This article is not about lattice filters in digital signal processing, which are electronic filters with a special recursive structure.
The Oxford English Dictionary says that a lattice is
1. In mathematics, a lattice in R^{n} is a discrete subgroup of R^{n} which spans the real vector space R^{n}. Every lattice in R^{n} can be generated from a basis for the vector space by considering all linear combinations with integral coefficients.
Equivalently, a lattice in R^{n} is an n-dimensional additive free group over Z which generates R^{n} over R.
A simple example of a lattice in R^{n} is the subgroup Z^{n}. A more complicated example is the Leech lattice, which is a lattice in R^{24}.
Similarly, a lattice in C^{n} is a discrete subgroup of C^{n} which spans the 2n-dimensional real vector space C^{n}. For example, the Gaussian integers form a lattice in C.
This concept is used in materials science, in which a lattice is a 3-dimensional array of regularly spaced points coinciding with the atom or molecule positions in a crystal. This is a special case of the first meaning given above.
It also occurs in computational physics, in which a lattice is an n-dimensional geometrical structure of sites, connected by bonds, which represent positions which may be occupied by atoms, molecules, electrons, spins, etc. For an article dealing with the formal representation of such structures see Lattice Geometries.
See also Minkowski's theorem.
More generally, a lattice Γ in a Lie group G is a discrete subgroup, such that G/Γ is of finite measure, for the measure on it inherited from Haar measure on G (left-invariant, or right-invariant - the definition is independent of that choice).
A lattice can also be algebraically defined as a set L, together with two binary operations ^ and v (pronounced meet and join, respectively), such that for any a, b, c in L,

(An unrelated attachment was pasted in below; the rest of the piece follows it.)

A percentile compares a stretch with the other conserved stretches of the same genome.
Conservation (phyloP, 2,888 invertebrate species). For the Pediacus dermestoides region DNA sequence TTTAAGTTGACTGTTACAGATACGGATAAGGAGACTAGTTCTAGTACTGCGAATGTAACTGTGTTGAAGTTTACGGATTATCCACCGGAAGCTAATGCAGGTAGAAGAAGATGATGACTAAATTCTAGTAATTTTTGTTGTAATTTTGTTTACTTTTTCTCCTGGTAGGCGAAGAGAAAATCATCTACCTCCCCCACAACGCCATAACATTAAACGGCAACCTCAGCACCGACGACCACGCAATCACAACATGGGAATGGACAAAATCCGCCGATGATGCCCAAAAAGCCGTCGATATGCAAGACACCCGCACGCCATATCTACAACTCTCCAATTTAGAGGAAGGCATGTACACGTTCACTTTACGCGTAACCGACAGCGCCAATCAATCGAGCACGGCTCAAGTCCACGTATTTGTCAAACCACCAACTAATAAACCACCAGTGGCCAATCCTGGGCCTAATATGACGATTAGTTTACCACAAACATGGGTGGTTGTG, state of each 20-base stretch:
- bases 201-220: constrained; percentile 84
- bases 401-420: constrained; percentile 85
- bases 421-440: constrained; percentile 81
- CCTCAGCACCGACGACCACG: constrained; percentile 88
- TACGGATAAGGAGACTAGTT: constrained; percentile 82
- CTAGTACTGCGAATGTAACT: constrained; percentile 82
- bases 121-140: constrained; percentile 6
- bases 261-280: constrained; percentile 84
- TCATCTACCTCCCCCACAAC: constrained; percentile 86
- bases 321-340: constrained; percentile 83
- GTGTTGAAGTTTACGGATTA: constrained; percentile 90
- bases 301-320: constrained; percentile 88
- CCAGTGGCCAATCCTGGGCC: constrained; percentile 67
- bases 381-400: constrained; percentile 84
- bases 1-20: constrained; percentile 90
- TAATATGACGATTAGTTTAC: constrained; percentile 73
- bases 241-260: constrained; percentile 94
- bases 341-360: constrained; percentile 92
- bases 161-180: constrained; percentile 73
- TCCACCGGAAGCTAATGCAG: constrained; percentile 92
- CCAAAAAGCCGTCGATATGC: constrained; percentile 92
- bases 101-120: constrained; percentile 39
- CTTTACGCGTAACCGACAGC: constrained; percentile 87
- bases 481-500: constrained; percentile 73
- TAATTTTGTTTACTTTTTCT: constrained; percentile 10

a v a = a | a ^ a = a | idempotency laws |
a v b = b v a | a ^ b = b ^ a | commutativity laws |
a v (b v c) = (a v b) v c | a ^ (b ^ c) = (a ^ b) ^ c | associativity laws |
a v (a ^ b) = a | a ^ (a v b) = a | absorption laws |
If the two operations satisfy these algebraic rules then they define a partial order <= on L by the following rule: a <= b if and only if a v b = b, or, equivalently, a ^ b = a. L, together with the partial order <= so defined, will then be a lattice in the above order-theoretic sense.
Conversely, if an order-theoretic lattice (L, <=) is given, and we write a v b for the least upper bound of {a, b} and a ^ b for the greatest lower bound of {a, b}, then (L, v, ^) satisfies all the axioms of an algebraically defined lattice.
The class of all lattices forms a category if we define a homomorphism between two lattices (L, ^, v) and (N, ^, v) to be a function f : L -> N such that
Table of contents |
2 Important lattice-theoretic notions 3 Literature |
The lattice of submodules of a module and the lattice of normal subgroups of a group have the special property that x v (y ^ (x v z)) = (x v y) ^ (x v z) for all x, y and z in the lattice. A lattice with this property is called a modular lattice. The condition of modularity can also be stated as follows: If x <= z then then for all y we have the identity x v (y ^ z) = (x v y) ^ z.
A lattice is called distributive if v distributes over ^, that is, x v (y ^ z) = (x v y) ^ (x v z). Equivalently, ^ distributes over v. All distributive lattices are modular. Two important types of distributive lattices are totally ordered sets and Boolean algebras (like the lattice of all subsets of a given set). The lattice of natural numbers, ordered by divisibility, is also distributive. A lattice is said to be completely distributive if the above distributivity law hold for arbitrary (infinite) meets and joins. Distributive lattices are used to formulate pointless topology.
In the following, let L be a lattice.
A subset F of L is called a filter iff
A principal filter is a set of the form {x ≥ a | x in L} for some a in L. Such sets are always filters in the above sense.
A prime filter is a filter F with the additional property that for all elements a and b in L, if avb in F then either a in F or b in F. A filter where this generalizes to arbitrary (infinite) joins Va_{i} is called completely prime.
A maximal filter is a proper filter F such that there is no proper filter that contains F. These sets are sometimes called ultrafilters. In a Boolean algebra, the principal filters are exactly the ultrafilters.
The notions ideal, proper ideal, principal ideal, and prime ideal, etc. are obtained by exchanging "≤" and "≥", "^" and "v", and "meet" and "join" in the above definitions. Thus, ideals are the dual notion of filters. However, there is no "ultra-ideal".
An element x of L is called join-irreducible iff
An element x of L is called join-prime iff